It’s easy to fall into this trap as a writer because we know what we want our characters to be, and while we are writing them we’re doing this dance in our head because we know that we’re creating exactly the kind of character that we want, with the qualities that we want.

But is the character one that others would like, and relate to despite his/her/its flaws?

pic 3

Don’t pack too much into your story:

Korra had lots going on: She needed to learn airbending, Amon was going around threatening people with his supple, chocolatey voice (oh, and taking away people’s bending), The Pro Bending tournament was in full swing, Asami was running over random people on her motor scooter, Bolin was busy being the least funny comic relief on a television show in a long time, etc etc etc…do you see what I mean?

Packing your plot full of awesome is great…but it’s only stressful for a reader when you can’t tie all those strings together in a nifty little bow…or you have a nine-part, plot filled epic and you die/the Higgs Boson finally collapses reality and the world ends halfway through book seven…these things happen, you know.

Take that God out of your machine:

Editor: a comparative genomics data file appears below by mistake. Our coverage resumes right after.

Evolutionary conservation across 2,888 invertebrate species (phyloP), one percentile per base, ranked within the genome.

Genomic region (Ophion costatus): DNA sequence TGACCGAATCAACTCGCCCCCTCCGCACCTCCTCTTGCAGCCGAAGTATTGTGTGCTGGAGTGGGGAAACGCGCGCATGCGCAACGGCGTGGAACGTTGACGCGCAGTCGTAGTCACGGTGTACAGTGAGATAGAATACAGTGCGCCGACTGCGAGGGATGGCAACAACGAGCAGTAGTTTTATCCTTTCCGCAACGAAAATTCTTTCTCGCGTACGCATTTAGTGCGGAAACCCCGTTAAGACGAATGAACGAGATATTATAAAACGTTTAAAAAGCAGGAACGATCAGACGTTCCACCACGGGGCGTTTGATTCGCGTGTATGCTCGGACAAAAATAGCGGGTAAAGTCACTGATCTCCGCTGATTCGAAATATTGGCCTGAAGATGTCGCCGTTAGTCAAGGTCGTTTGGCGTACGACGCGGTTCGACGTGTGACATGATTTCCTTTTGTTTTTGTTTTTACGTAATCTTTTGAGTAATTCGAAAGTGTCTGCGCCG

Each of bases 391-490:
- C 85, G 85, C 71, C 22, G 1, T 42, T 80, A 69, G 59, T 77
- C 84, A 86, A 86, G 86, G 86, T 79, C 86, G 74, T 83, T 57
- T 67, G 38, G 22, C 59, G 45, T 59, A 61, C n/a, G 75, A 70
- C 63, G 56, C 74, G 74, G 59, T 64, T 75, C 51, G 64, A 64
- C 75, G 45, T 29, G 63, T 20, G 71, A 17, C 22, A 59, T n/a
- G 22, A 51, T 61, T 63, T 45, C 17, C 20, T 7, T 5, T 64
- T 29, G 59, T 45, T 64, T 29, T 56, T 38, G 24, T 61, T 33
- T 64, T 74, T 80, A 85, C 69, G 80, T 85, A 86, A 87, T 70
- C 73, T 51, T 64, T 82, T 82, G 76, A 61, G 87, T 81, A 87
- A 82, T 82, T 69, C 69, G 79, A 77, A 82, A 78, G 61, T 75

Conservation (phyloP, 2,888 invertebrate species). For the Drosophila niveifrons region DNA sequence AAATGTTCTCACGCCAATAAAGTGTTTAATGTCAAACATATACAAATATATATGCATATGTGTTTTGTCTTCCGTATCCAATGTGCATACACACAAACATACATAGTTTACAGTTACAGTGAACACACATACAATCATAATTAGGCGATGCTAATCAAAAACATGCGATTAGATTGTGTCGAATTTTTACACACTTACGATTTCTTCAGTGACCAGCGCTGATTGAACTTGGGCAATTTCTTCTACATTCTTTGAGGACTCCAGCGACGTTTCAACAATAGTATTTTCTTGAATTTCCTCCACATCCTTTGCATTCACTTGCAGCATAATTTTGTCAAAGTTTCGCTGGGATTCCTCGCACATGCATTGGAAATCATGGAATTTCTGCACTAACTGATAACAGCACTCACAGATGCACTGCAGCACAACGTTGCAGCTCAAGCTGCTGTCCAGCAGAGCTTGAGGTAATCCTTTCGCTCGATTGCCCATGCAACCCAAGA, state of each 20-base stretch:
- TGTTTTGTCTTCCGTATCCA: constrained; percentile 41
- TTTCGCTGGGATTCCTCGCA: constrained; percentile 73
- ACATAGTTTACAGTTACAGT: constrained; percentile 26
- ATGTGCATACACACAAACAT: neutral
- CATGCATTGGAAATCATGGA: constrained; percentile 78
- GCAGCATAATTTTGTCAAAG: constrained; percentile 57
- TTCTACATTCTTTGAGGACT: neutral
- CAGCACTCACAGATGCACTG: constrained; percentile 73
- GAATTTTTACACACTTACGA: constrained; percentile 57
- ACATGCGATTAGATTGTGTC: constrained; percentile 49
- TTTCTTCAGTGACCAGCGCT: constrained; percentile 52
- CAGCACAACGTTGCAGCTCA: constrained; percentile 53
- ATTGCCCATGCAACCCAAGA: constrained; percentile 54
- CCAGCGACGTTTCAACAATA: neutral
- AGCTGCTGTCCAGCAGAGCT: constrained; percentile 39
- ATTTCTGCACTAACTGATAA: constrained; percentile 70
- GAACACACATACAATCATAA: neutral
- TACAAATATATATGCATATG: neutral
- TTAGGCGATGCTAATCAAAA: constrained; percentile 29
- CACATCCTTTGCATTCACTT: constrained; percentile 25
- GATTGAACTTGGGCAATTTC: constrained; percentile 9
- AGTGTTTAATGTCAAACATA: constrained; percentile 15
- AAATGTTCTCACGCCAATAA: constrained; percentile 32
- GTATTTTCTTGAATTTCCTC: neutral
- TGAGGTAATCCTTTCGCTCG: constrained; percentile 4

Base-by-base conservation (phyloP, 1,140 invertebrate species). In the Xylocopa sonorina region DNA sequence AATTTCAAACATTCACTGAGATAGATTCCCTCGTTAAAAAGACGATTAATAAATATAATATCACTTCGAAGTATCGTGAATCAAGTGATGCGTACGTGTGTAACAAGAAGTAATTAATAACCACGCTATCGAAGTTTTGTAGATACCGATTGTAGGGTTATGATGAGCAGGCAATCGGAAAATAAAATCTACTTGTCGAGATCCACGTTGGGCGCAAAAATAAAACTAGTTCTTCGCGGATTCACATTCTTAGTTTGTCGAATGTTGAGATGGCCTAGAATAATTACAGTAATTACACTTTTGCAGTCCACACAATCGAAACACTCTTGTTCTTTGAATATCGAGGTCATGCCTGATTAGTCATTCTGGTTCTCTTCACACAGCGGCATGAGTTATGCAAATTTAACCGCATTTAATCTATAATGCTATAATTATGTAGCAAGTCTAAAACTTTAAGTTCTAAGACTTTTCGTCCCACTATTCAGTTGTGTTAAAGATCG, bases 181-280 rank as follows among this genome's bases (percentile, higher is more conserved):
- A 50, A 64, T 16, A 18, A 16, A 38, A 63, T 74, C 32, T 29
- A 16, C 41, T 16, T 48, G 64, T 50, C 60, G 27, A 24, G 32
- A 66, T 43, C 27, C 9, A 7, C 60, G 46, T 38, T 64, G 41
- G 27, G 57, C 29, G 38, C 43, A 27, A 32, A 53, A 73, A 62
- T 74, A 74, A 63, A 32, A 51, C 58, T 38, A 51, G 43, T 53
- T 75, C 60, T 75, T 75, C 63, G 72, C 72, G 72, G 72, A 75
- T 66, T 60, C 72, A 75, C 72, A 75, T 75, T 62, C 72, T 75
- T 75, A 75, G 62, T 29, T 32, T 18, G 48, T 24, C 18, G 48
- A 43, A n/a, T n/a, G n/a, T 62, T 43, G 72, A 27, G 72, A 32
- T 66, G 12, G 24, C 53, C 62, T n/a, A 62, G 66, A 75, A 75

This one hits home for me. A:TLA was a massively successful work of fantasy, because everything clicked. However, one of the major criticisms of A:TLA’s plot was the gigantic lion turtle that showed up in the next to last episode and provided a nifty solution to the major problem in the final story arc.

LOK has this problem too…after getting their collective butts totally whupped by the villains, Korra & co. win the day. But there’s still a problem. Korra is powerless, stripped of the very thing that makes her the Avatar…and there is nothing that anyone can do.

So what happens?

Korra cries. Her past lives feel sorry for her, and restore her powers.

I can’t make this up.

The key here is to not create a problem or situation that is SO INSURMOUNTABLE that you have to write some all-power into your work to fix it. Even though we’re writing Fantasy, you gotta keep it real with yourself. But not too real. We all know how that ends up.

It’s okay to Show and Tell:

 What exactly was psychic bloodbending? And how did Amon figure out this completely OP ability? Also, what were his real motivations? How did Hiroshi Sato have time to keep building evil machines? Whatever happened to the bending Triads? Why was Tarrlok’s hair so glorious? Was there ever a point in the day where Asami wasn’t wearing makeup?

Do you all get my point? After the show ended, I still had so many questions. Some were huge, gaping holes that messed up my enjoyment of an otherwise good series. Some were small things that I thought would’ve been cool to include in the show. All of them are legitimate, and each one could’ve (or WOULD have, in the case of the larger ones) added something amazing to the show.